This is the second book I couldn't finish and have now deleted it. Wish I could get my credit back.
Not as good as some, but what it lacks in depth it makes up for in breadth. Ronson's usual wry humor is as good as ever.
Part of why I wanted to listen to Jon Ronson's books and not read them is because I loved his spots on This American Life. This is like a very long, Jon Ronson-only This American Life episode... and I LOVE it! All of the stories are so interesting, so unique and read so well. I'm addicted to his work and can't wait to hear more of his audiobooks.
This is an interesting book, period. Non-fiction human interest-type books can sometimes be only moderately interesting when the writer is too heavy on just the facts, but this one is fantastic. The author writes about issues which are unusual or out of the ordinary, and all subjects are portrayed in an articulate way providing Mr. Ronson's observations as not to be overbearing. He is also a bit of a cynic, but not in a smarmy way. Just get the book, you won't be sorry you did.
There were several, but the most interesting story dealt with North Pole, Alaska and the social situation up there. Many good observations re the town's 24/7 Christmas theme. Most of the occupants seem depressed or angry with a veneer of "happy, happy, happy!!".
He reads the book he's authored. He's not a professional voice actor and his reactions to the things he's reading about are genuine - this shows through in his voice as he reads. Not a polished professional which is perfect for this book.
Enjoyable, thought-provoking and well worth the credit.
On the road quite a bit either solo or with kids in the car. Love finding entertainment for that broad range.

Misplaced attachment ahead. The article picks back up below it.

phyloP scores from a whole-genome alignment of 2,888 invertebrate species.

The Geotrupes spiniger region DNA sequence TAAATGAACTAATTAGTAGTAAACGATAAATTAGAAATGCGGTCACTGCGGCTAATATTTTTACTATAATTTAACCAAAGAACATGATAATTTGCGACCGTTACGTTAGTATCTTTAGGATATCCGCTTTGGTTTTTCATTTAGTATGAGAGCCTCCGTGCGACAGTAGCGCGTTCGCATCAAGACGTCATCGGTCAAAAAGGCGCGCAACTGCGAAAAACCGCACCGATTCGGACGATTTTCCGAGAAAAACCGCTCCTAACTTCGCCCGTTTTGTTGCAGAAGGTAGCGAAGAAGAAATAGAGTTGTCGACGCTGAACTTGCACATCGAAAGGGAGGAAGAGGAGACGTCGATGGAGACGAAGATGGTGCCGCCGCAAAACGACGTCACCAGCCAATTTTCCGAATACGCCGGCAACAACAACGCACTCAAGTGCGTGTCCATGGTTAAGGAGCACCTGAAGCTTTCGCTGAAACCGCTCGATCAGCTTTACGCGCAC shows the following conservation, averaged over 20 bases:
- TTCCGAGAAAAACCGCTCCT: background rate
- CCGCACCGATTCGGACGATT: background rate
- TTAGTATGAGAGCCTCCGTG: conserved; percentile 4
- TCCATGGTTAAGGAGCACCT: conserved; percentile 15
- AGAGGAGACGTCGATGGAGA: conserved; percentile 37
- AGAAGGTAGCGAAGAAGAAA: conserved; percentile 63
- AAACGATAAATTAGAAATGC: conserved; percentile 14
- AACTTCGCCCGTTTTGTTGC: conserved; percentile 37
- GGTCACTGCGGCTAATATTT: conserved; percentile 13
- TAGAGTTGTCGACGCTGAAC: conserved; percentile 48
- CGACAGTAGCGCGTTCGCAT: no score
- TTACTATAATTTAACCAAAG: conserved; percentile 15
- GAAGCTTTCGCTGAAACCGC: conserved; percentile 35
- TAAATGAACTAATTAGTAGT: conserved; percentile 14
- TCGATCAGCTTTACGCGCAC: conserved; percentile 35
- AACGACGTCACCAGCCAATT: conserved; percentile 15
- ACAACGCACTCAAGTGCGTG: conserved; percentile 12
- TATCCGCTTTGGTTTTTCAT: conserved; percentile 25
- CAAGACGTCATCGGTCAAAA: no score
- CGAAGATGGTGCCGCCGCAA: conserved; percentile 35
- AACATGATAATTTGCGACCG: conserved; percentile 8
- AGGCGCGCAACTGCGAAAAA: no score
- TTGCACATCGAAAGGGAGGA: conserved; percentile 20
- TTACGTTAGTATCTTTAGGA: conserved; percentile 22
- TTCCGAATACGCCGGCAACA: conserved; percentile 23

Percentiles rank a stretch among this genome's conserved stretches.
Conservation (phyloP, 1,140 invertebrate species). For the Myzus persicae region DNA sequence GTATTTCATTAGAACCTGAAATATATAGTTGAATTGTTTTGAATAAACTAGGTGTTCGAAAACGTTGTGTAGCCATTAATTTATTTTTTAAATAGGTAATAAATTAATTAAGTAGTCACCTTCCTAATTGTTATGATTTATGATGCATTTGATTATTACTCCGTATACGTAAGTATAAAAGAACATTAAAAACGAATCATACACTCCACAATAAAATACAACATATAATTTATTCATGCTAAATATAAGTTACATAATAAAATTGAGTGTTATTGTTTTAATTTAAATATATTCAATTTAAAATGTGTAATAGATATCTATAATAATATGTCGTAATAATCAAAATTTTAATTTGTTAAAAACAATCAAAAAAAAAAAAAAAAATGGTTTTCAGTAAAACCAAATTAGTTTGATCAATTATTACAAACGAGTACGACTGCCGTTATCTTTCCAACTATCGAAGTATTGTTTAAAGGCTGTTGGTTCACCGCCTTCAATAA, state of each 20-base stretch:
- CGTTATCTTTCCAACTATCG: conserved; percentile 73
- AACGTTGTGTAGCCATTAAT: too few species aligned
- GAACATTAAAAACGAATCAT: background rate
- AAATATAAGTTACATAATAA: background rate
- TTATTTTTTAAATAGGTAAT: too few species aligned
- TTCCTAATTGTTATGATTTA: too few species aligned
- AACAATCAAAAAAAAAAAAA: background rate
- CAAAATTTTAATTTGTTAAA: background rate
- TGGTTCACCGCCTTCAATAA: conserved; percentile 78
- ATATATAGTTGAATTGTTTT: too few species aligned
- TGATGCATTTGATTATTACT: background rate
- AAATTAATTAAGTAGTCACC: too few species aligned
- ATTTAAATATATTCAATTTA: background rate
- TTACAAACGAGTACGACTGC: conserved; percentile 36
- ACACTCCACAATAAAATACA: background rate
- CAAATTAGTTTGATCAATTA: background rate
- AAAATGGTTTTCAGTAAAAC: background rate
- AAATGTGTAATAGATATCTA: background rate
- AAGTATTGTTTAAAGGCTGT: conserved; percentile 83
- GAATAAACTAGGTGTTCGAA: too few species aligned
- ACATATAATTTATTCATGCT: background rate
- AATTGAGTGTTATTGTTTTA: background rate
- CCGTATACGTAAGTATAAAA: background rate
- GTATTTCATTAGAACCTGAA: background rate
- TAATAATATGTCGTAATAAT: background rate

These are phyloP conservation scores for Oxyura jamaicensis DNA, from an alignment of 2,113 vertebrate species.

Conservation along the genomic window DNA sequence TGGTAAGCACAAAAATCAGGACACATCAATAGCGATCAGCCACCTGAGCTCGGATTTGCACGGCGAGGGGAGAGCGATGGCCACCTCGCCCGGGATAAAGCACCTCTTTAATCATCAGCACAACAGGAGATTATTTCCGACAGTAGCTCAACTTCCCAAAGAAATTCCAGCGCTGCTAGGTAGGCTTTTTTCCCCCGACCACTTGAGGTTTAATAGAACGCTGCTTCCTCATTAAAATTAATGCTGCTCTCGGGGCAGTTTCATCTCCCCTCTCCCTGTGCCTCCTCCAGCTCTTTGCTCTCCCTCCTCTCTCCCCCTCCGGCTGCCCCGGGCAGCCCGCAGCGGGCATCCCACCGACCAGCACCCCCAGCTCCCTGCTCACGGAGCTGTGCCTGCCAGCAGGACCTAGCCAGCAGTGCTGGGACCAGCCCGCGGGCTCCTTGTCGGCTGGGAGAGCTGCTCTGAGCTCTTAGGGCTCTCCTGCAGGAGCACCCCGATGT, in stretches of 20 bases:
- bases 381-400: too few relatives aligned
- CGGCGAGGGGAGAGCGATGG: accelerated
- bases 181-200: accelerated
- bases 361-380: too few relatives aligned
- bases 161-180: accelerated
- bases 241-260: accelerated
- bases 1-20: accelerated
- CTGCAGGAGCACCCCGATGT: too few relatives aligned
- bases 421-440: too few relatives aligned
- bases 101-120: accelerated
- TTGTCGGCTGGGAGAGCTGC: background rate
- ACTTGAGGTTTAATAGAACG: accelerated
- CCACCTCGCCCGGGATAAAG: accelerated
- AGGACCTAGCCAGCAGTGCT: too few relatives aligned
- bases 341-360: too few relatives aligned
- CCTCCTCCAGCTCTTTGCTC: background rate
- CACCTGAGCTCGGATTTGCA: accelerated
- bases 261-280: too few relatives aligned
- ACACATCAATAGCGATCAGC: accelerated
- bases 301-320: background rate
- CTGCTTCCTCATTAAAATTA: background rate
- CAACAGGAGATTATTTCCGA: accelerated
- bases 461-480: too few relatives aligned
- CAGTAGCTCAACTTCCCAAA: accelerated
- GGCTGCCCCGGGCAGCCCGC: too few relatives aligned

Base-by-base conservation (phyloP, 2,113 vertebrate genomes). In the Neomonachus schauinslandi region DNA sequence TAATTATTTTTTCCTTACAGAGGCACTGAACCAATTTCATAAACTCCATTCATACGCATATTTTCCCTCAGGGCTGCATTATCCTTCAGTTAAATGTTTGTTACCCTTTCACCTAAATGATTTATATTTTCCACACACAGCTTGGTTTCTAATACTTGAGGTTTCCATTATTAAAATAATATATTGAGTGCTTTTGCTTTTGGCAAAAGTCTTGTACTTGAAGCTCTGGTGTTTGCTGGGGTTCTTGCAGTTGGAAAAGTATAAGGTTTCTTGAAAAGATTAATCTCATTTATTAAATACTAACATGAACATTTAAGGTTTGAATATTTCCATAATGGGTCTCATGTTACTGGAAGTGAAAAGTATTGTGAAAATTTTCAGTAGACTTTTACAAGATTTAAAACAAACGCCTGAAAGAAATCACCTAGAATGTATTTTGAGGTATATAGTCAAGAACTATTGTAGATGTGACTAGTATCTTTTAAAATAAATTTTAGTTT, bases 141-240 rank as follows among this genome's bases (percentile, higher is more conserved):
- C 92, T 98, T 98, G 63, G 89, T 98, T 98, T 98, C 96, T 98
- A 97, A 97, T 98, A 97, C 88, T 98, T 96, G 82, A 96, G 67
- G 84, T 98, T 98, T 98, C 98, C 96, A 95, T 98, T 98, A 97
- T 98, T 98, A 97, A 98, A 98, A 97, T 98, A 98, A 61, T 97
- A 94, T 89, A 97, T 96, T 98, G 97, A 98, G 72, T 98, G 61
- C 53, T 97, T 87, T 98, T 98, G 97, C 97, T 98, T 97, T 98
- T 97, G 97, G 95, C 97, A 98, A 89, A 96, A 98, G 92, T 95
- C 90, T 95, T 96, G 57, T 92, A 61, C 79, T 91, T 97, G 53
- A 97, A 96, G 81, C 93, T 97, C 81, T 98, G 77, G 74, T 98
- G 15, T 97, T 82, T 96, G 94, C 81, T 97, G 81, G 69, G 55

I LOVED the last chapter (~60 minutes) on America's Real Life Superheroes. Unlike the other chapters that had heavy or dark material, this one made me laugh out loud.
He gives his works a great voice, with meaning and intentions that may be lost if reading printed works.
For those of you who have heard the author read his works on weekend NPR, there's more where that came from. Probably best listened to in isolated chapters between other books.
This book started out very strange but light hearted, which I soon learned is Jon Ronson's specialty. Based upon the book's cover graphic (yes -shallow but true), I expected a pompous & aggressive style, but was surprised by how unassuming Ron is. He seems to be a person who has a simple unthreatening way to investigate our human frailties and which seems to win people over. I had to stay with it for 2 or 3 stories before I started to pick up on Ron's unique outlook on the world. He tries to be objective in a true journalistic way. You learn that he is a well known reporter in England, but I do not think he ever says it himself. As a north american, many British characters are lost on me, but the personal stories are still intriguing and there is enough US content to keep my interest.Overall, I enjoyed his personality and see why he has become successful. I look forward to more stories.